The purpose of this qualitative phenomenological hermeneutic study was to explore the perceptions of lived experiences of six former students who attended a Disciplinary Alternative Education Program (DAEP) in the Hampton City area located in Virginia. The specific problem was that who returned to their home school after attending a DAEP, were likely to repeat failure. Three themes and two subthemes emerged from the study: (a) Attendance at a DAEP; (b) Challenges incurred after re-enrollment; (c) and Successful graduation. The two subthemes were: (a) Support systems and (b) Motivation. Reentry challenges posed to be an outlier identified in the study. Implications of the findings indicated that students’ attendance at a DAEP was a result of an imminent breach of school board policy of activities that occurred outside of school. Participants exhibited resilience when they demonstrated and experienced overcoming challenges by having positive assets or resources upon their return to school. Students became resilient when they established secure strong qualities and recovered from or adjusted to life’s unpleasant circumstances. Future research might involve replicating the study with participants who attended a DAEP but ultimately obtained their General Equivalency Development (GED) instead of graduating from their home school.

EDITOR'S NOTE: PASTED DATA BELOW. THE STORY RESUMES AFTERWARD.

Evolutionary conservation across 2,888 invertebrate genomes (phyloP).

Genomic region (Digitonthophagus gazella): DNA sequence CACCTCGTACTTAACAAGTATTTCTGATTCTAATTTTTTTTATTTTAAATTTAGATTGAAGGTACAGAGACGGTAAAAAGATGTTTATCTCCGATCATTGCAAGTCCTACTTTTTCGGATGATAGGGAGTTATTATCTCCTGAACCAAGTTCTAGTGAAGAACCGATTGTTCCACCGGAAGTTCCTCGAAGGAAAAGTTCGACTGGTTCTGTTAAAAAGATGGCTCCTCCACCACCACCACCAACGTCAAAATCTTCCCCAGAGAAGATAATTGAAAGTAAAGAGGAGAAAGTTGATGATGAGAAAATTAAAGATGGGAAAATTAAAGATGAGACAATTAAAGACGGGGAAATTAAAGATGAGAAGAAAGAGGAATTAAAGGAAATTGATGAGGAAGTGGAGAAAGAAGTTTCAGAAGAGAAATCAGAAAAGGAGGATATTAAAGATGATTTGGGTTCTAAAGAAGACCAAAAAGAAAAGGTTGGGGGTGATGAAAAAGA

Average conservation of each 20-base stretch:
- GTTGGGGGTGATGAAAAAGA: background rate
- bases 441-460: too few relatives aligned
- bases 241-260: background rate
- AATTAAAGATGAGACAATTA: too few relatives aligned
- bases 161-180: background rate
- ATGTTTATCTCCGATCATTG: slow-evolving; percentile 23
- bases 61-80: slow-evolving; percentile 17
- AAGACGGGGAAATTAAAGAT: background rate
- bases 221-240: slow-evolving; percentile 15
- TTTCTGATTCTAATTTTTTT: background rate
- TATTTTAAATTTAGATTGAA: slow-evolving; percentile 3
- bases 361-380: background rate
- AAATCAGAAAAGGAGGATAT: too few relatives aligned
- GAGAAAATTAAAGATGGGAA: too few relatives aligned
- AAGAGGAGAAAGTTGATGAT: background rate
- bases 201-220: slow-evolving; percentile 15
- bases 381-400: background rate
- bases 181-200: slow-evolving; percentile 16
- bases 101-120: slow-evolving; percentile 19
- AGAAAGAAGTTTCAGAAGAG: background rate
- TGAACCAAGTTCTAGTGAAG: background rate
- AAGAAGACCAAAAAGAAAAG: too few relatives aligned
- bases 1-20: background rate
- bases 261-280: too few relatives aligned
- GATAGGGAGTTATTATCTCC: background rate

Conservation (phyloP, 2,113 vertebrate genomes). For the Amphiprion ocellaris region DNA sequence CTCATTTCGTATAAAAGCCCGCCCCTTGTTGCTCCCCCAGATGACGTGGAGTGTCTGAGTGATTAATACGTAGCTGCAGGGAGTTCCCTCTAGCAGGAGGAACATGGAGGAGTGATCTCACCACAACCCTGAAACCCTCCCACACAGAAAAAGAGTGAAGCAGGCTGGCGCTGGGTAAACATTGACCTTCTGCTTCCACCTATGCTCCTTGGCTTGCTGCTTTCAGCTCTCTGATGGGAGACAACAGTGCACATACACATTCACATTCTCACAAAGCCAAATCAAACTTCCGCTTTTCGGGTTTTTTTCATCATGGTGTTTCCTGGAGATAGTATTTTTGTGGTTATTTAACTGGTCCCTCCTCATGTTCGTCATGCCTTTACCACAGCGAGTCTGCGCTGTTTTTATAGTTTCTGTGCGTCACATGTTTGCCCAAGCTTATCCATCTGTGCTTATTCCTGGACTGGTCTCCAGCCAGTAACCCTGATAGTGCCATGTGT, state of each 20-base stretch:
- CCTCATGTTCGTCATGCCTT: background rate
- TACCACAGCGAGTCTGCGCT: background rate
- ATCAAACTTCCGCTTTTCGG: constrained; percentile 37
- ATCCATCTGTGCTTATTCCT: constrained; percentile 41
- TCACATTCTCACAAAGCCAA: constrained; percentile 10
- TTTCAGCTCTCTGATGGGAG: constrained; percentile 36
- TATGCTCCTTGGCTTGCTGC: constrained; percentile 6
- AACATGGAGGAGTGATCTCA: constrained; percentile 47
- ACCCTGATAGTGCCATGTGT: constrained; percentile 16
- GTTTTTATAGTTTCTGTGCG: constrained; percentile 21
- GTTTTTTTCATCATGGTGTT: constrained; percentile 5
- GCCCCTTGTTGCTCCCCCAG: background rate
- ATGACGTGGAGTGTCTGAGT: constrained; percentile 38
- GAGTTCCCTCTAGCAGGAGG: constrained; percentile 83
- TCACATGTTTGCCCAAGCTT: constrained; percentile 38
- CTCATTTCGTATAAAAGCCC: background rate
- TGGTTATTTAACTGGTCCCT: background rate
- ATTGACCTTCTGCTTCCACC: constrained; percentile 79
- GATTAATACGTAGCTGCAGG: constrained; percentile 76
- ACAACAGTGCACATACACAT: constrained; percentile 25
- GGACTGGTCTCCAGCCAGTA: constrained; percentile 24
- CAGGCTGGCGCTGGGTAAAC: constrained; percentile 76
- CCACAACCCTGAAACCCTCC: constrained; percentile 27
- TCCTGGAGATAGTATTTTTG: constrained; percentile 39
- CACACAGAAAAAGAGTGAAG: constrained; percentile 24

|School:||University of Phoenix|
|School Location:||United States -- Arizona|
|Source:||DAI-A 77/04(E), Dissertation Abstracts International|
|Subjects:||Educational leadership, School administration, Curriculum development|
|Keywords:||Disciplinary Alternative Education, Hermeneutic, Qualitative phenomenological, Recidivism, Resilience, Success after graduation|
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